There's a scary big two-page interview with me in the new issue of Japanese music magazine TONE.
It's the '90s retrospective issue, with Damon Albarn and Paul Simonon on the cover. My feature is called "The Rise, Prosperity, and Decline of American Otaku" - a typical rambling brain dump that covers (in no particular order): Nirvana Vs. Teenage Fanclub, Jellyfish, ELO, Satanic Majesties Request, Danzig, and how I pretty much only listen to anime and tokusatsu symphonic suites nowadays because Myspace and MP3s killed the music.
I recently recorded an interview with research-journalist Kent Daniel Bentkowski for Studio Voice magazine about his pretty astonishing interpretation of Stanley Kubrick’s EYES WIDE SHUT.
Bascially, Kubrick was a member of a secret society who was killed for revealing too much in his final film.
Unbeknownst to me, Kent also taped the interview, transcribed it, and recently put it up on his blog! None of my scribbling for Studio Voice has been available in English until now, so anyone interested in my growing patch of non-overtly otaku work might want to check it out. The actual article will run in the April issue of SV.
Item! The Viz Pictures R1 DVD of Train Man: Densha Otoko comes out next Tuesday (Feb/6) in the USA. “So what?” you groan, inbetween sucks on a Fudgecicle before mumbling something about how the TV series was supposed to be better. Well, this disc here comes with a running audio commentary supplied by Anime City co-author Tomohiro Machiyama, the mysterious “Jay Tack,” and myself. We talk about Akihabara and the usual otaku poisons, how the whole Densha Otoko phenomenon could merely be a massive conspiracy on the part of the eeeevil Dentsu ad agecy, and even reveal the shocking truth about the Adult Video-only sequel to the film: The Kissing and Sex of Densha Otoko! The most effective words in any sales pitch are “get” “want" and “need.” So if those don’t convince you to go out and buy one then perhaps you aren’t human!
Its “sweeps week “ over at SCTV…I mean, Japan, that place there. Time to bring out the big guns and hope for the best.
And so, Tomo and I will on TBS Radio’s STREAM show 12/12, (2pm Tokyo time) discussing the wacky world of “Engrish.” Find out what we really think about Crunky candy bars and the KinKi Kids by tuning in.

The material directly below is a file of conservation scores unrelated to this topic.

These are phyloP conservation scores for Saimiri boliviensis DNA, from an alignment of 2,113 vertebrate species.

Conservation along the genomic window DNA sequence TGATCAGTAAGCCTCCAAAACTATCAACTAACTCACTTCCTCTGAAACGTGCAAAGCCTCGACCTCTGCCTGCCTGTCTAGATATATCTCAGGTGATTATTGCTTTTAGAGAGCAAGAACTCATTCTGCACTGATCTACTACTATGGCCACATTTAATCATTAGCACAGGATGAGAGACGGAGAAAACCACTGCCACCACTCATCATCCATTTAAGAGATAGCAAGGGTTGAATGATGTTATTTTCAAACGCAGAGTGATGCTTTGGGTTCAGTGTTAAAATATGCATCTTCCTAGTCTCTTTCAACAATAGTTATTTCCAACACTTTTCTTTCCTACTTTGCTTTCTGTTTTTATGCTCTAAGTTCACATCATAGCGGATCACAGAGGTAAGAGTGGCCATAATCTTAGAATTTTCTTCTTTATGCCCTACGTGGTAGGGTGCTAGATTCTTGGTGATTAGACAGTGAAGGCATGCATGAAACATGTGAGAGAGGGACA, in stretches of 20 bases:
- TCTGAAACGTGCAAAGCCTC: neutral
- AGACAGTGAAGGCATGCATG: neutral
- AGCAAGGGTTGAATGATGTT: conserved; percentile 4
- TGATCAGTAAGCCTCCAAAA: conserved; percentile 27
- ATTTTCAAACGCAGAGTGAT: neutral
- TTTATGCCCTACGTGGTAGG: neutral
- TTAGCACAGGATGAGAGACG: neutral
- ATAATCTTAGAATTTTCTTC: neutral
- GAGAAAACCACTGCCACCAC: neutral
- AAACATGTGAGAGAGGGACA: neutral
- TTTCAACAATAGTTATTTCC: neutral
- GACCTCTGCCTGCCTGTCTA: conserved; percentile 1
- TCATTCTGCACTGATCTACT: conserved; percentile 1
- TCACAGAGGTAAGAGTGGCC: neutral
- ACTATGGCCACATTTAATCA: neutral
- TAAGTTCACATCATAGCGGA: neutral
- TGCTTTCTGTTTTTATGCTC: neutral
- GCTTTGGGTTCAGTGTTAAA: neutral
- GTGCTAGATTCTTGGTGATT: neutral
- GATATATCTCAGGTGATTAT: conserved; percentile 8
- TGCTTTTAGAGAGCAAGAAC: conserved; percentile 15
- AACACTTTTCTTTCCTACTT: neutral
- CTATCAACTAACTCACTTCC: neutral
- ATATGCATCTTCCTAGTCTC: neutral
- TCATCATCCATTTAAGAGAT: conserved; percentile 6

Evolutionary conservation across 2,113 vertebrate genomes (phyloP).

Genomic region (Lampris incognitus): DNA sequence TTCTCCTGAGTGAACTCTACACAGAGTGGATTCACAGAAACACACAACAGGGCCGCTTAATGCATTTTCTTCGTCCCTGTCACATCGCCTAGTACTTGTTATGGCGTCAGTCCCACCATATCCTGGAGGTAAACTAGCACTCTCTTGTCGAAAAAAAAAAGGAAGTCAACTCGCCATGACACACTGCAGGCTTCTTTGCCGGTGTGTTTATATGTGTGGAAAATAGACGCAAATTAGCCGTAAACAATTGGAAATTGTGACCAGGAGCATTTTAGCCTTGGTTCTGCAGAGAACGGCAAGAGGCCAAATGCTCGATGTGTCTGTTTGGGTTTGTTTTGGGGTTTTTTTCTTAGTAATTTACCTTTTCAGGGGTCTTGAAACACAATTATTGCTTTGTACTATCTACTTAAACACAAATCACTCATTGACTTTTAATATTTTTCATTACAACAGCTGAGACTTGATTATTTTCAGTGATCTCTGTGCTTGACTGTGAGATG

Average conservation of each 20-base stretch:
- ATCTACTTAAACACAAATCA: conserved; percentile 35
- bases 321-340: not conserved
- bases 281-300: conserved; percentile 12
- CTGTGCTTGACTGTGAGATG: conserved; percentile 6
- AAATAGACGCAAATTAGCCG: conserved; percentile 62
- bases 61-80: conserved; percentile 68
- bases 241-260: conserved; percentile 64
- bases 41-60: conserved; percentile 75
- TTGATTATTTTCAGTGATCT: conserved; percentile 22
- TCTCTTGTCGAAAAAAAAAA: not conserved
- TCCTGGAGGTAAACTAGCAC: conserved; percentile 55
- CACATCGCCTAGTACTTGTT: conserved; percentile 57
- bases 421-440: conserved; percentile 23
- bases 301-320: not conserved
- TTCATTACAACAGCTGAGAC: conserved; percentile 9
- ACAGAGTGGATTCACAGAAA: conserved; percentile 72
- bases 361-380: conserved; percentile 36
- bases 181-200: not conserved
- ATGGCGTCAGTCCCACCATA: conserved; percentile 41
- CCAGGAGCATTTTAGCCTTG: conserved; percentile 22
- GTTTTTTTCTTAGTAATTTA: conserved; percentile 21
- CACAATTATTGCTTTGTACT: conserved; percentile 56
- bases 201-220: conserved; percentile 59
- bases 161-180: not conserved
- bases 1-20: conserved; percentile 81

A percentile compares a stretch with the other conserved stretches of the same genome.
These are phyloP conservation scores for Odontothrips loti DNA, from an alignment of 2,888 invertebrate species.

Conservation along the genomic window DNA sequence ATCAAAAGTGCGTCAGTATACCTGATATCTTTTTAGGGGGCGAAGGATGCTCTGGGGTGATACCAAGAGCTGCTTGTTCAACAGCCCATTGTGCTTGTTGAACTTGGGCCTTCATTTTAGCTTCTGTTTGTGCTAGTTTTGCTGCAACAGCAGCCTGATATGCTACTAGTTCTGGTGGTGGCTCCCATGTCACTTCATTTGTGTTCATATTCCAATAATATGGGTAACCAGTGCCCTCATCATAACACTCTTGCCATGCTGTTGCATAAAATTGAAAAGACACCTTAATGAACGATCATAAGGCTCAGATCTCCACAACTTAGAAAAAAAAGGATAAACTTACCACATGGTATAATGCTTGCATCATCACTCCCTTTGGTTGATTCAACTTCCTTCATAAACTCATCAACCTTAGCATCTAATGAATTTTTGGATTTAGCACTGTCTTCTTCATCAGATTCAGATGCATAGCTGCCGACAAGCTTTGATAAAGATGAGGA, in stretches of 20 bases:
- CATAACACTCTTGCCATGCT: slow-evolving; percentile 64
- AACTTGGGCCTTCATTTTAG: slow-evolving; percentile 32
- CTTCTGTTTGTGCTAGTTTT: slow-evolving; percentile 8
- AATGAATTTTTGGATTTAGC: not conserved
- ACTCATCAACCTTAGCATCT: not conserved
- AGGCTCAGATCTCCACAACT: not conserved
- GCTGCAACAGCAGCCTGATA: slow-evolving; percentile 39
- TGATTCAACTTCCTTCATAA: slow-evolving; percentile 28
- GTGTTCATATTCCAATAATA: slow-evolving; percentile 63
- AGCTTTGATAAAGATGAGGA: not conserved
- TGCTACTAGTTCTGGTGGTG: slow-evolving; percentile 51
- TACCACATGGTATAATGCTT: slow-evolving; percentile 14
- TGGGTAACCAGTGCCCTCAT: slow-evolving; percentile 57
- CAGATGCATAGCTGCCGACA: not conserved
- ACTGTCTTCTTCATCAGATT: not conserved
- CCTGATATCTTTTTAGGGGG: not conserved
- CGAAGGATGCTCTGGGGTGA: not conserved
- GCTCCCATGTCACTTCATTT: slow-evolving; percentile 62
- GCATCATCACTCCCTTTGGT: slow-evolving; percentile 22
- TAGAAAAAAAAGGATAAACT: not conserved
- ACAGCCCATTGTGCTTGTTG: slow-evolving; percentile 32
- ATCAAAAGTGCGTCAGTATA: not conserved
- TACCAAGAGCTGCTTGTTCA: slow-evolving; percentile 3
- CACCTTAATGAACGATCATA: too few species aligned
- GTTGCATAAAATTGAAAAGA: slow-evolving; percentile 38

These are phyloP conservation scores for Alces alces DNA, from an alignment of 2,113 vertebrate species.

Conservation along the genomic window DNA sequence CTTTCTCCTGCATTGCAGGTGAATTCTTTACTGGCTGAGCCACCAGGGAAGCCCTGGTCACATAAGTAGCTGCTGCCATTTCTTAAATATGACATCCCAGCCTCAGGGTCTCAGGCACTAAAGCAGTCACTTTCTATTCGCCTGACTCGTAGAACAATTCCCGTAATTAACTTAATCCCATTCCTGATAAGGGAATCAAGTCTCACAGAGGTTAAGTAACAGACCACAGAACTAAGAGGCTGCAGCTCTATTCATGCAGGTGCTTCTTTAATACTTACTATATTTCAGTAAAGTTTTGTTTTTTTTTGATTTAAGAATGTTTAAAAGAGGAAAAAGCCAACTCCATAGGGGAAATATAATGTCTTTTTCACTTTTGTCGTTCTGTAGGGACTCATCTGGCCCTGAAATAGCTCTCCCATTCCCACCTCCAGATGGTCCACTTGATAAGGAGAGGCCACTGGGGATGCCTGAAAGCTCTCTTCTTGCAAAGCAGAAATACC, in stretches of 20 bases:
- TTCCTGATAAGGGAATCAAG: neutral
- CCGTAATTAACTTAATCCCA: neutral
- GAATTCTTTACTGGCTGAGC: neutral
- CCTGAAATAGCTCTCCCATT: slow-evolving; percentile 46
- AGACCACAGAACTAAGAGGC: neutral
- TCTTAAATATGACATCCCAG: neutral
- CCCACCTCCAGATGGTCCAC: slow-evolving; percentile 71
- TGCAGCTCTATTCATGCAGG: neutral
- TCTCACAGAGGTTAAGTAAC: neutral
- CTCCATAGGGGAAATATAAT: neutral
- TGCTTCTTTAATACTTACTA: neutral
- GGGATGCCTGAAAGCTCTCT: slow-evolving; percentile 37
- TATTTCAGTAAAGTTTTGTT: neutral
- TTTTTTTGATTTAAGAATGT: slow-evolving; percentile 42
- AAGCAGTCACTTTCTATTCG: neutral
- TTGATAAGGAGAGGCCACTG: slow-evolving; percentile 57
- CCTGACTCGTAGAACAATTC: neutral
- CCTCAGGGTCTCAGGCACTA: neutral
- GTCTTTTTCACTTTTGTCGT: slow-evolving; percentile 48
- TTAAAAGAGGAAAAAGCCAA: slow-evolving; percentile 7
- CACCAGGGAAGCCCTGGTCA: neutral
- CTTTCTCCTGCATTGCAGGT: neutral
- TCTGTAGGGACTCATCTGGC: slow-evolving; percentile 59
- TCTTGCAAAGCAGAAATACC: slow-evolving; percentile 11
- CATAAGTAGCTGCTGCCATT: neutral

Link to STREAM homepage, along with soon-to-be-archived MP3 version of the show, here.
My sexy book OTAKU IN USA is reviewed in this morning's edition of the Asahi Shimbun. The book next to it is Seiji Horibuchi's MOERU AMERICA - the story of how Viz blazed a trail for the rise of manga and anime right smack on Uncle Sam's front yard. There are some wild pictures inside of a Bay Area hippie commune that Horibuchi got groovy at during the '60s. He also green-lit my book TokyoScope when I worked at Viz, so it's kind of a gas to now be competing with him for shelf space here in Japan like a couple of neighboring maid cafes. The solution?
I'm going to be on Bunka Hoso's 吉田照美のやる気ＭＡＮＭＡＮ radio show tomorrow plugging the heck out of OTAKU IN USA. I should be on the air about 2:20 in the afternoon or so. In the best sitcom tradition, my voice is thrashed from hollering at maids all last week (and maybe a cold) so this could be some brutal shit.
Here are the facts:
Oh yeah. Thanks to danno! for reminding me. The SISTER STREET FIGHTER COLLECTION DVD set is on sale now. I did liner notes for all four films, along with an Etusko Shihomi bio. AltJapan translated an interview between Ginty Kobayashi and director Kazuhiko Yamaguchi torn from the pages of Eiga Hiho magazine. More text in the torrid TokyoScope tradition!